Saturday, 26 May 2012

putting the spheres back into tetrahedra

This post has its roots in a discussion during the coffee-time, inspired by an almost empty jar of condensed milk. It seemed obvious that spherical jars do not pack as good as cylindrical jars. But how good do they pack? Some scribbling ensued.

Realising that solving the problem from the first principles might take much more than quarter an hour, I looked up the problem of close-packing of spheres, seemingly one of easier packing problems, in Wikipedia. I thought it was solved ages ago. I was wrong (or only partially right, if we are optimists.)

Sir Walter Raleigh posed so-called Cannonball Problem around 1587 to the English polymath Thomas Harriot, his scientific adviser on the expedition to the New World. Later, the correspondence of Harriot with Johannes Kepler influenced the Kepler conjecture (1611), which says that no arrangement of equally sized spheres filling space has a greater average density than that of the face-centered cubic (fcc) packing and hexagonal close packing (hcp) arrangements. Gauss proved in 1831 that the average density of close-packed spheres is π/√18 ≃ 74%. (Compare that with circle packing — or cylinder packing — density of π/√12 ≃ 90.7%.)

In 1998 Thomas Hales announced that the proof by exhaustion of Kepler conjecture was complete. It took four years for a twelve-strong panel of referees to agree with 99% certainty that Hales’s proof is correct. (How did they do that?) However a complete formal proof is still to be produced — Hales’s Flyspeck Project is said to last at least twenty more years.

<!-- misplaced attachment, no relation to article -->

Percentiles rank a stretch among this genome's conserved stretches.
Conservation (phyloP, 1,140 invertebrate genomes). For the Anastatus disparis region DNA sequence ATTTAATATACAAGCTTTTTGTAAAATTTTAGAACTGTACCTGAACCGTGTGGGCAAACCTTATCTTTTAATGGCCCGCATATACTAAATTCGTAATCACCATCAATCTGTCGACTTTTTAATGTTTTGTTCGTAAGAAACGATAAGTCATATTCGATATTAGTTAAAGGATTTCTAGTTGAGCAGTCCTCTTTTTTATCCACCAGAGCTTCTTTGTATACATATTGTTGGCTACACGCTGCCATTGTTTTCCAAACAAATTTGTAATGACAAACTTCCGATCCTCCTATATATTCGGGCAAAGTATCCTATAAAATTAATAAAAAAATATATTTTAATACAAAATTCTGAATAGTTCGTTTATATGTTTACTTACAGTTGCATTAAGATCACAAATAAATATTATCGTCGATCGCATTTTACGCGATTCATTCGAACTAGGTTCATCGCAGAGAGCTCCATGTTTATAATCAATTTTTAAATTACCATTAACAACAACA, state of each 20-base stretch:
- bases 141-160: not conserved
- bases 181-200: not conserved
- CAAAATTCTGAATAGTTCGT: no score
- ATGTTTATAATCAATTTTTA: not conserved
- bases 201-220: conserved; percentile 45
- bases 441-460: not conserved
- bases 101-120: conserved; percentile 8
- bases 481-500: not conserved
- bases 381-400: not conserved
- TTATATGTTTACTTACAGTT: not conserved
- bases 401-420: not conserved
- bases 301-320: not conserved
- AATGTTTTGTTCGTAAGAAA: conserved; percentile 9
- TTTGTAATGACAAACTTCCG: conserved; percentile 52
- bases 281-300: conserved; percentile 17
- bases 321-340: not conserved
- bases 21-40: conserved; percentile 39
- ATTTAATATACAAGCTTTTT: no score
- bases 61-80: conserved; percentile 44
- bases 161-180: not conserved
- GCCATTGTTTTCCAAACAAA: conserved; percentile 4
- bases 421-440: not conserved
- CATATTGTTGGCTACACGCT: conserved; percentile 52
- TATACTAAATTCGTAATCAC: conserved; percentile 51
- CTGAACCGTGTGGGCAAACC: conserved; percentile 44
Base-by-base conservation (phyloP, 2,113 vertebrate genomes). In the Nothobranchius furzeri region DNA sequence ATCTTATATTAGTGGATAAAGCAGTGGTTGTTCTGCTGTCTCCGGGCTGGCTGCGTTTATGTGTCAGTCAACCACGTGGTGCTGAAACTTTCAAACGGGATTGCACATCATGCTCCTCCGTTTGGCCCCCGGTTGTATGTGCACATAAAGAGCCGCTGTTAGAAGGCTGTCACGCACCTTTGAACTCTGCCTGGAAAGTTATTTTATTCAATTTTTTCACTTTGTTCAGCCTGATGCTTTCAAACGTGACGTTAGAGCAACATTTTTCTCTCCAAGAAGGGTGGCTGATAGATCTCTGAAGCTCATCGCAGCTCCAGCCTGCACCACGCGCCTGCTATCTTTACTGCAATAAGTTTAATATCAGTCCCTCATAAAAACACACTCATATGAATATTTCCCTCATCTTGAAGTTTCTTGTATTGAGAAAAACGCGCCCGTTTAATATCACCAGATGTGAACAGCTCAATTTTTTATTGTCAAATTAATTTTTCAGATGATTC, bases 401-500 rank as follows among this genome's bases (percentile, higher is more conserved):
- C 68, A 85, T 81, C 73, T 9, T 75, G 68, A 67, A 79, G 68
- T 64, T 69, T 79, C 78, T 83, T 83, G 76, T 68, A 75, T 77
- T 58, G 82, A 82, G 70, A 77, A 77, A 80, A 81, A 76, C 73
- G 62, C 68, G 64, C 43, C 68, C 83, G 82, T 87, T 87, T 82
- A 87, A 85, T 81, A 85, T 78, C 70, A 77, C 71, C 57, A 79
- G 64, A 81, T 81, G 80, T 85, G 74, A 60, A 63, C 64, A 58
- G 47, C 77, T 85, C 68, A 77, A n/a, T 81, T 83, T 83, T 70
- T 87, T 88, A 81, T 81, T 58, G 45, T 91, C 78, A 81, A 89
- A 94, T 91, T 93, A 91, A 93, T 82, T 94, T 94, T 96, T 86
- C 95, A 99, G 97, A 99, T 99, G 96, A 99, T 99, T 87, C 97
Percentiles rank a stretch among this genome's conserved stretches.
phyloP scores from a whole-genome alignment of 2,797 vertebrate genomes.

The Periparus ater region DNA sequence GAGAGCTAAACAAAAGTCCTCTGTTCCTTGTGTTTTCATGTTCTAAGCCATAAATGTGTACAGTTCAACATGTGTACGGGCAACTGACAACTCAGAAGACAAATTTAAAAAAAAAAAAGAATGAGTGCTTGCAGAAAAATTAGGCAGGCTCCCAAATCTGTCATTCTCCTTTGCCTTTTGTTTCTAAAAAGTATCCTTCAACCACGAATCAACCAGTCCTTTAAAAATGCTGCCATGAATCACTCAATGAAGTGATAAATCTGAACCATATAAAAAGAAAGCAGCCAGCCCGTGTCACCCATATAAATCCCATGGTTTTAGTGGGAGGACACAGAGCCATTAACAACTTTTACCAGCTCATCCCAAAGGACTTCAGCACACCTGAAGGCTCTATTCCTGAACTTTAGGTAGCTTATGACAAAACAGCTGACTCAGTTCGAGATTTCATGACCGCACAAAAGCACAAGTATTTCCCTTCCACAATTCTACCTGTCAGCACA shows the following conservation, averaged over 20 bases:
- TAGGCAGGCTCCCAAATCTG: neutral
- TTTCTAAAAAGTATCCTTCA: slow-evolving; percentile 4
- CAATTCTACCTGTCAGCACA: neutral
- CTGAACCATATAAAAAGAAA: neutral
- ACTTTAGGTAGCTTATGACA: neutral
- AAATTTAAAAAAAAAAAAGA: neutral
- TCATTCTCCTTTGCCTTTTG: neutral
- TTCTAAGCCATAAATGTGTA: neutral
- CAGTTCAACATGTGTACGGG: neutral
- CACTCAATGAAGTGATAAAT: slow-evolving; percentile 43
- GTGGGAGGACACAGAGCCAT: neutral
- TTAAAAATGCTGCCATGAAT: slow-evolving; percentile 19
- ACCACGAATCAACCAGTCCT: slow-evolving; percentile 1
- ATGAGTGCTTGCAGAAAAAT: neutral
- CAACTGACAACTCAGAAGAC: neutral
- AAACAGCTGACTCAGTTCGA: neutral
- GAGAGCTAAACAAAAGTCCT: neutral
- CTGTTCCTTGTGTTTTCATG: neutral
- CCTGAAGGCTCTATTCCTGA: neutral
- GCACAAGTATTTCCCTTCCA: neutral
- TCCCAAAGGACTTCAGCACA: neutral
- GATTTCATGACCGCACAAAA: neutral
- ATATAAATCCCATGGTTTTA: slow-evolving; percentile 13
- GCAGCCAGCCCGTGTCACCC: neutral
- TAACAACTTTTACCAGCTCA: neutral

What is the best container for close-packed spheres? At first, I naïvely thought that, if one can stack spheres as tetrahedral pyramids, maybe tetrahedral boxes? Provided, of course, that one knows what to do with tetrahedral boxes. Another discovery awaited me. Aristotle wrote in 350 BC in his treatise On the Heavens:

It is agreed that there are only three plane figures which can fill a space, the triangle, the square, and the hexagon, and only two solids, the pyramid and the cube.
It is somewhat reassuring that until recent I shared with great Aristotle the belief that one can fill space with regular tetrahedra. On the other hand, it is not. It was known at least since fifteenth century that these polyhedra do not tile space. Interestingly, the optimal packing for regular tetrahedra remains to be found. The best known packing of 85.63% was achieved as recently as 2010. Of course it is much better than 74% density of spheres, but maybe there is still room for improvement.

Even so, as this diagram shows, one can quite nicely stack the balls in more convenient cubic boxes, which do tile space for sure.

What, if any, is the moral of the story? Not every statement starting with “It is agreed that...” is true. The old problem does not mean it is a solved problem. You might as well have a go at it. Or, at least, read in Wikipedia about it.

Thursday, 17 May 2012

dead don't read emails

Over the last twenty or so years, I have changed several email addresses. Not too many — less than my postal addresses, in fact. It’s not a big deal. My old email addresses could be found in some papers that I authored, although I seriously doubt anyone will ever bother to check their validity. In any case, my readers had a few years to ask their questions. Now the shop is closed. I moved on. Emails happily bounce back.